Dietary Fat Intake and Cardiovascular Health

What’s the Controversy?

Over the past few years, there has been an overwhelming amount of contradictory evidence and advice spewed out by the medical world regarding whether different types of dietary fats are healthy or good for us. This leads to a lot of confusion for the general public regarding what foods are considered healthy or unhealthy. However, the most recent science actually shows the opposite of what the American Heart Association has been recommending. 

Even olive oil contains some saturated fat

Different Types of Fats and What They Mean

Dietary Fats: SFA? MUFA? PUFA?

First off, let’s get a refresher on all the different types of fatty acids and what foods they are usually found in. 

SFA stands for Saturated Fatty Acids. These types of dietary fats are solid at room temperature and are found mostly in animal sources, but also a few vegetable sources as well. Some examples are butter, lard, the marbling in meat, palm oil and coconut oil. They have been villainized for years, but recent research shows moderate consumption is not bad for you.

MUFA stands for Monounsaturated Fatty Acids. These are considered as healthy types of fat and tend to be liquid at room temperature. Some common examples are olives, avocados, almonds, hazelnuts, pecans, pumpkin and sesame seeds

PUFA stands for Polyunsaturated Fatty Acids. These are essential fats (required for normal bodily functions but your body can’t make it). However, PUFAs are highly unstable and oxidize at lower temperatures compared to saturated fats. They contain omega 3 and omega 6 fatty acids. They are found in both plant and animal foods. Some examples are vegetable oils such as corn, cottonseed, sunflower and soybean oils and in foods such as salmon, herring, tuna, pine nuts, walnuts, flax, pumpkin, sesame and sunflower seeds.

What the Science Says

The American Heart Association recommends aiming for a dietary pattern that achieves 5% to 6% of calories from saturated fat, especially if you have high cholesterol. 

However, this recommendation does not take into account the source of the fats.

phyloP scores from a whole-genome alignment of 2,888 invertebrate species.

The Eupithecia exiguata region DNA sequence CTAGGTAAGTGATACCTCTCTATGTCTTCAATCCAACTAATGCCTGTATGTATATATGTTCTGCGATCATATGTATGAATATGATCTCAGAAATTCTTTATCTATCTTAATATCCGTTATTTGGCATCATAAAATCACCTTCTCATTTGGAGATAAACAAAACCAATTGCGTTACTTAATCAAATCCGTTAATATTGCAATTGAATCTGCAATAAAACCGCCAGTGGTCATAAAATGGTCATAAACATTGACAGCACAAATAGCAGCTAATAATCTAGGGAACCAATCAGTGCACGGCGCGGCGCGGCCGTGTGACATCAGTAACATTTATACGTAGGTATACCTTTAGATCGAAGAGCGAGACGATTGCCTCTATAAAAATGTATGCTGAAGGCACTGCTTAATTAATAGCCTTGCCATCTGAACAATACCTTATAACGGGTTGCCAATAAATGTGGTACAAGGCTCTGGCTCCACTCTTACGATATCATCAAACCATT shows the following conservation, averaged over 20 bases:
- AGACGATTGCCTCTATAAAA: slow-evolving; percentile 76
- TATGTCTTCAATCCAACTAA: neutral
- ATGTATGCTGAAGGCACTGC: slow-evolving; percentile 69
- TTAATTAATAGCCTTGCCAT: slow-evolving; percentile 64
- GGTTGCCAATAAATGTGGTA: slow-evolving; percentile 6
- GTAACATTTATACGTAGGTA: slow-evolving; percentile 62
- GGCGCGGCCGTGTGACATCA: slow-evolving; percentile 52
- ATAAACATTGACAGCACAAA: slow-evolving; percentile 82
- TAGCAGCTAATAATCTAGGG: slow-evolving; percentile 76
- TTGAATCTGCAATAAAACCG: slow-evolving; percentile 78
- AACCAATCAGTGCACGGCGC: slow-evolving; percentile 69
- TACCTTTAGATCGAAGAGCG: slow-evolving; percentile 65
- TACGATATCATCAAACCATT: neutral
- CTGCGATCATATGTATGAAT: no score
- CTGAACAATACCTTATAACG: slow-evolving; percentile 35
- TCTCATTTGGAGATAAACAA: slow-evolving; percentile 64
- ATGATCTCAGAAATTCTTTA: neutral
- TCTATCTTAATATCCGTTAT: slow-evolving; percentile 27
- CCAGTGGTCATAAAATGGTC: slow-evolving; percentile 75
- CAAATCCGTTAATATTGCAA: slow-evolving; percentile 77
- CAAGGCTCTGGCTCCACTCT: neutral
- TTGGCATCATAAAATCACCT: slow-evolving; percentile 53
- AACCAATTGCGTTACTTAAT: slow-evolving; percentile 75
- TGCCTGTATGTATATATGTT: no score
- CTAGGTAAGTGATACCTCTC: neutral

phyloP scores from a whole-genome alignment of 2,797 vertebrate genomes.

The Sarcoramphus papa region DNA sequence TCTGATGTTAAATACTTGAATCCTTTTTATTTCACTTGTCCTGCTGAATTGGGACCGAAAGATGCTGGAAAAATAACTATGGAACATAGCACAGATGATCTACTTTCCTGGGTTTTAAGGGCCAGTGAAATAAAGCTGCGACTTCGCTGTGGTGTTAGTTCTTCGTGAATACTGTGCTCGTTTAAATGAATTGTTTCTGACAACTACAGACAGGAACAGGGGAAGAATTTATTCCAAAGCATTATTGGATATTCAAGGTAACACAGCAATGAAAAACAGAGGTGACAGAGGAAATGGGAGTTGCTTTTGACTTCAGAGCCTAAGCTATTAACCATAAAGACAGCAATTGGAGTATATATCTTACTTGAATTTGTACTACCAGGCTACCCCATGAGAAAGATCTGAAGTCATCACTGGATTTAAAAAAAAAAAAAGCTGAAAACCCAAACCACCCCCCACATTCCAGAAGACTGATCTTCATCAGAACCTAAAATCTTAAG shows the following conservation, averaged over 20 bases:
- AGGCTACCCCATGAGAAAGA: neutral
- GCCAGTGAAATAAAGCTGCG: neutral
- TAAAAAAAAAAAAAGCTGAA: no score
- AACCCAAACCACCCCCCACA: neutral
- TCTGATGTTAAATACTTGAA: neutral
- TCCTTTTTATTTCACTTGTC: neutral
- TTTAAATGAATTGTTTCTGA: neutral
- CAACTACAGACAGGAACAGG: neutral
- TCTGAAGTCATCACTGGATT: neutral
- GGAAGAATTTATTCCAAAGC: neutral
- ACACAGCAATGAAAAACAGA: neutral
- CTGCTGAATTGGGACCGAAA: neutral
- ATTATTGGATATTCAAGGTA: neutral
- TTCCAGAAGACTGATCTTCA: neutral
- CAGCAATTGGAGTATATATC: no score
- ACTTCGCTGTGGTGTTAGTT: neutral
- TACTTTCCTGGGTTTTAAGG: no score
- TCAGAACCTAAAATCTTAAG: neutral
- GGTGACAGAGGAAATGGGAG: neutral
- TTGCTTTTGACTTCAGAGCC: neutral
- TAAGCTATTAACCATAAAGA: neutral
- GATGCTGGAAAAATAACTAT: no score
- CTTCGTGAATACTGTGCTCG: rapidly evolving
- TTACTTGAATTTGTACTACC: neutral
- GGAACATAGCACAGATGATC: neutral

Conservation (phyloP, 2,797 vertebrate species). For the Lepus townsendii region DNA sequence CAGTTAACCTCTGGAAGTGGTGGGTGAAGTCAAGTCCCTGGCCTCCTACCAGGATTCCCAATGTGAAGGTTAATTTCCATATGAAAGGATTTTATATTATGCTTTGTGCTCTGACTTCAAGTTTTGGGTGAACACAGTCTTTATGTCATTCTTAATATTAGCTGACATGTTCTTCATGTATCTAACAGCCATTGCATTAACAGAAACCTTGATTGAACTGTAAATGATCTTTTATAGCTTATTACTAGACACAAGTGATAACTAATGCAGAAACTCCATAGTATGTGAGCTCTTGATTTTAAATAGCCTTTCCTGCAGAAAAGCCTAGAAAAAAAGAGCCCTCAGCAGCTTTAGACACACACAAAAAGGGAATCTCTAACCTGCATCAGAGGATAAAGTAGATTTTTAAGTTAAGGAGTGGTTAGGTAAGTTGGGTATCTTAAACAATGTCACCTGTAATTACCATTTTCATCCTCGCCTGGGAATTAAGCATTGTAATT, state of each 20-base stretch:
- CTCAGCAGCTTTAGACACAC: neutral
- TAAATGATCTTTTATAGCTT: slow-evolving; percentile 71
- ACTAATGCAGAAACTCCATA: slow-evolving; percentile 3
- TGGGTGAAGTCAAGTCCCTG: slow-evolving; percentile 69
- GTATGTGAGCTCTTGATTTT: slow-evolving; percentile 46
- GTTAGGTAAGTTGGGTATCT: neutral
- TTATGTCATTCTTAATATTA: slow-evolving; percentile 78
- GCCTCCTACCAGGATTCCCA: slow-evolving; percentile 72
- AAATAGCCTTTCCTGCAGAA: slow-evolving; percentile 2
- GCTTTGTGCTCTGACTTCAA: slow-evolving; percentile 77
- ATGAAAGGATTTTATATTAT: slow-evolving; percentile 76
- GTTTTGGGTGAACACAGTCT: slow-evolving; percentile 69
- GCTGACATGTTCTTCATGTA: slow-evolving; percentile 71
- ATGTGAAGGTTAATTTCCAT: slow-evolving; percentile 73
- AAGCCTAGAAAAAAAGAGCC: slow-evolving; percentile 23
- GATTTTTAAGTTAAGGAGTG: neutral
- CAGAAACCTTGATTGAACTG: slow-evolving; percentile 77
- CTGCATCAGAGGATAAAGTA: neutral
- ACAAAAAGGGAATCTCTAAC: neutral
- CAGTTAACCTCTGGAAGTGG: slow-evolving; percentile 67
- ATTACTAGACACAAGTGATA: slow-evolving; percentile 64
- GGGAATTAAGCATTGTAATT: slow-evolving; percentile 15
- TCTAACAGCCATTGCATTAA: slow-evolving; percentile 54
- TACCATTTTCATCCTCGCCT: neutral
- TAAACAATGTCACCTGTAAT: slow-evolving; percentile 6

In fact, there may be more of an importance on the source of the dietary fats rather than the amount or type of fats themselves. Another factor not considered with these recommendations is the fact that virtually every source of food that contains fat, has some percentage of all 3 types, SFA, MUFA and PUFA. Even olive oil contains some saturated fat.

A current meta-analysis of cohort studies suggested that total fat, SFA, MUFA, and PUFA intake were not associated with the risk of cardiovascular disease. Furthermore, the subgroup analysis found a cardio-protective effect of PUFA in studies followed up for more than 10 years.

Another meta-analysis further demonstrated that a higher consumption of dietary SFA is associated with a lower risk of stroke, and every 10 g/day increase in SFA intake is associated with a 6% relative risk reduction in the rate of stroke. That being said, there is still research to be done in properly exploring  the influence of specific SFA types and different macronutrient replacement models of SFA on stroke risk.

For cardiovascular health, substantial evidence supports the importance of the type of fat consumed, not total fat intake, and the elimination of industrially produced trans fats.

Controversies remain around the long term health effects of specific plant oils and high fat, low carbohydrate diets, thus continued research is needed to resolve these. The focus when providing dietary advice should be on the consumption of whole foods and overall dietary patterns, not on single nutrients.

If you have questions about dietary fats or low carb, high fat eating, we encourage you to contact us at anytime.

About the Author: Lisa Jubilee

Lisa Jubilee

Lisa Jubilee is a New York State Certified Dietician-Nutritionist, who has been counseling individuals on sustainable weight management and disease prevention for over 20 years. Her mission is to empower individuals to obtain healthy food relationships and to clearly understand the concept of food as medicine. Lisa chose to create a functional nutrition practice where what, why and how we eat are all part of the conversation. There is no One-Size-Fits-All dietary approach, but Ms Jubilee has experienced great success utilizing specific dietary protocols such as intermittent fasting, time restricted eating, low carb/ketogenic dietary regimens and AIP (autoimmune protocol) in her practice.

In 2005, Lisa co-created Living Proof Nutrition Strength Pilates, a private nutrition, HIST (high intensity strength training) and Pilates studio, located in midtown Manhattan. The inspiration behind Living Proof was to create a private fitness and wellness space, where the importance of nutrition and functional movement are emphasized in tandem.

As of March 2020, in order to continue to service her clients and the public at large during the Covid-19 pandemic, Ms Jubilee is offering all of her nutrition counseling and support services remotely. Feel free to contact Lisa with any questions: